Yesterday, as every red-blooded American schoolboy knows, was International Talk Like a Pirate Day. First observed in 1995, the day is celebrated by adopting the speech patterns of the stereotypical corsairs of the Golden Age of Piracy from 1650 to 1720: “Avast!” replaces “Stop!”, “Ahoy” is used instead of “Hello,” and “Aaargh!” is substituted for “Jesus f**king Christ” when you hit your thumb with a hammer.
Mark Summers, John Baur, founders of Talk Like a Pirate Day
The day got a big boost in 2002 when humorist Dave Barry first touted it in his nationally-syndicated column, and the rest is history of the back-to-the-future kind. Once enough people started talking like pirates–pirates came back.
Piracy is one of those social ills like prostitution and political corruption that is only charming in the past. Arid, sterile Government Center in Boston was plunked down on Scollay Square, a lively neighborhood of burlesque houses and bars, because too many people were getting knifed and robbed there. Now, people write charming, sentimental songs and books about the place, precisely because they never paid the price for a lady of the evening only to get rolled by her pimp.
The pirates of the new millenium are very much like the pirates of old; ruthless brigands who live by plunder, and don’t hesitate to kill civilians who get in their way. They deserve to be imitated in a whimsical fashion about as much as terrorists–and I haven’t heard anyone proposing an International Talk Like an Islamofascist Day.
So it is time, regrettably, to lay Talk Like a Pirate Day to rest. But what, you ask, am I going to do to be stupid today? I could say that you’ve got plenty of material to work with–but I won’t. Instead, I’m going to give you some practical suggestions on how you can turn an unofficial anti-social holiday into an uplifting day of imitating your choice of several people:
Talk Like Michael McDonald Day: I used to be a big fan of this guy, but I have to admit; after listening to him for thirty years, I’ve maybe understood about thirty words he’s sung. “You Belong to Me,” are four of them, and they are repeated in half his repertoire, so there’s even some double-counting involved. I was shocked–shocked!–a few years ago to learn that he has been lumped with wimpy singers Kenny Loggins and Christopher Cross into a sub-genre derisively referred to as “Yacht Rock,” meaning the kind of music you’d expect to hear as you sat down to dine on somebody’s multi-million dollar boat for a light lunch of lobster salad with a crisp Vouvray to complement it. Well–what’s so wrong with that?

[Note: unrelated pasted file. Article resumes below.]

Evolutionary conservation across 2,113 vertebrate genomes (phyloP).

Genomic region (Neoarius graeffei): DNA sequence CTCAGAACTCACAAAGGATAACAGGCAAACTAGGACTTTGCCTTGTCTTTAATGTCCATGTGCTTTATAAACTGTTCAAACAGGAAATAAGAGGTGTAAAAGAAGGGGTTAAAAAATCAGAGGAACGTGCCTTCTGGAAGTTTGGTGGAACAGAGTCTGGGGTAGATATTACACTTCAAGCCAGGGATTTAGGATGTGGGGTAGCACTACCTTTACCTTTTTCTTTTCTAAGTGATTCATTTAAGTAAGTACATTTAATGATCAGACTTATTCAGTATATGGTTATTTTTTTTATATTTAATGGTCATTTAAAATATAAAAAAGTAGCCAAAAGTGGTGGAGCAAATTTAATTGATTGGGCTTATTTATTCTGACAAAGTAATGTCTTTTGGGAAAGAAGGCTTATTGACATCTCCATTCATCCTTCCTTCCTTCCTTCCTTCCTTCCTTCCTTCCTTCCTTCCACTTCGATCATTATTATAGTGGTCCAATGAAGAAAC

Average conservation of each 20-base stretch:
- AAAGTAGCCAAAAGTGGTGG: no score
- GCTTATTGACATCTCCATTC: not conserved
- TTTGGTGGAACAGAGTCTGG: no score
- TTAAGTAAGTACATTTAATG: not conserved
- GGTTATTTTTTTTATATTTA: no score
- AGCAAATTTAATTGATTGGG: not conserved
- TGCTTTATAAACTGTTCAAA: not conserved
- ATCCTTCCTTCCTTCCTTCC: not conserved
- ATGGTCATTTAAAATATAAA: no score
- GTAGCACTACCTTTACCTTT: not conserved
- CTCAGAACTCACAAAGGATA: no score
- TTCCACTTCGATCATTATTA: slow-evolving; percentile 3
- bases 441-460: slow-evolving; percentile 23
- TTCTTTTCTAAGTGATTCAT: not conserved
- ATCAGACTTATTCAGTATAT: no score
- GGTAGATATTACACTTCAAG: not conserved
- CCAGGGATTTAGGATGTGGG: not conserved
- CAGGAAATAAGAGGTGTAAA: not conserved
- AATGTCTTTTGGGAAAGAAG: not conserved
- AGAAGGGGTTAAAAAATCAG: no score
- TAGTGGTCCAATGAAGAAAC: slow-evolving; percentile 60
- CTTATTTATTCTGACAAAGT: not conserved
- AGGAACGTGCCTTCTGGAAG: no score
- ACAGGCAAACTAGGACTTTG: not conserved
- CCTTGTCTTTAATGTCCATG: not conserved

But I hit rock bottom when the Jane Lynch character in “The 40 Year Old Virgin” draws the ire of her employees by turning all of the TV sets in the electronics store she manages to a tape of McDonald. Okay–all right–I get it. He’s no longer the coolest guy around. Sorta like me.
Anyway, to celebrate Talk Like Michael McDonald Day, clamp your jaws together, leaving only a slight aperture at the front; pick a note in the middle of your range–nothing too high or low–and stick to it. Now, say the magic words: “Nomoregoodbyesbabeyou’nmewe’regonnamakeit- ifweonlytryandraiseourfistsuptothesky!”
You are so freaking–cool!
Talk Like Mae Questel Day: How soon we forget the unforgettable voices of the past, like Mae Questel. Mae was the voice of Betty Boop and Olive Oyl in Max Fleischer cartoons, and late in life an actress in commercials for Bounty paper towels. She first came to the attention of Fleischer with her signature “Boop-boop-a-doop” line, which was considered naughty at the time. It was a more innocent era.
In order to successfully imitate Questel it is not necessary to achieve a falsetto; the trick is to manipulate the pronunciation of simple sounds: “I” becomes “oi,” for example, recalling Dorothy Parker’s comment upon meeting a woman with an exaggerated Southern accent: “I didn’t know ‘egg’ had three syllables,” Parker said.
Questel is best invoked while in line at a busy store–say when you’re getting coffee. “Can I help who’s next?” the overworked and overeducated counter person asks, to which you answer:
“Oi’d loik a half-caf soi choi latte from you–nobody but you–poo-poo-pe-do!”
People behind you will really appreciate the time you spend perfecting this difficult but essential character in the history of animated cartoons.
Talk Like Slim Gaillard Day
Slim was half of the jazz novelty duo “Slim and Slam,” the other half being Slam Stewart, the bassist who hummed along when he bowed his strings, producing an antic but full-bodied sound that was half-played, half-sung. Slim’s contribution to the American language was a form of hipster slang that he called “Vout,” which he memorialized in a dictionary.
His biggest hit was “Flat Foot Floogie (with a Floy Floy),” but my favorite is the less well-known “Slim’s Jam,” in which Slim greets Dizzy Gillespie as “Daz-mac-skivvins-vouse-o-rooney” and Charlie Parker as “Charlie Yardbird-o-rooney.” You can imagine the possibilities.
So next time you’re pulled over by the police because your inspection sticker has expired, or you failed to yield the right of way in a traffic rotary, try this time-tested response:
“Why ossifer-o-rooney, I was on my way to pick up some avocado seed soup for my ailing parrot, who has the grippe-o-rooney. You wouldn’t want to floogie my woogie in a dank ol’ skivvinsy cell, now would you?”
Remember, you get one free phone call when you’re in jail.
Just don’t call me.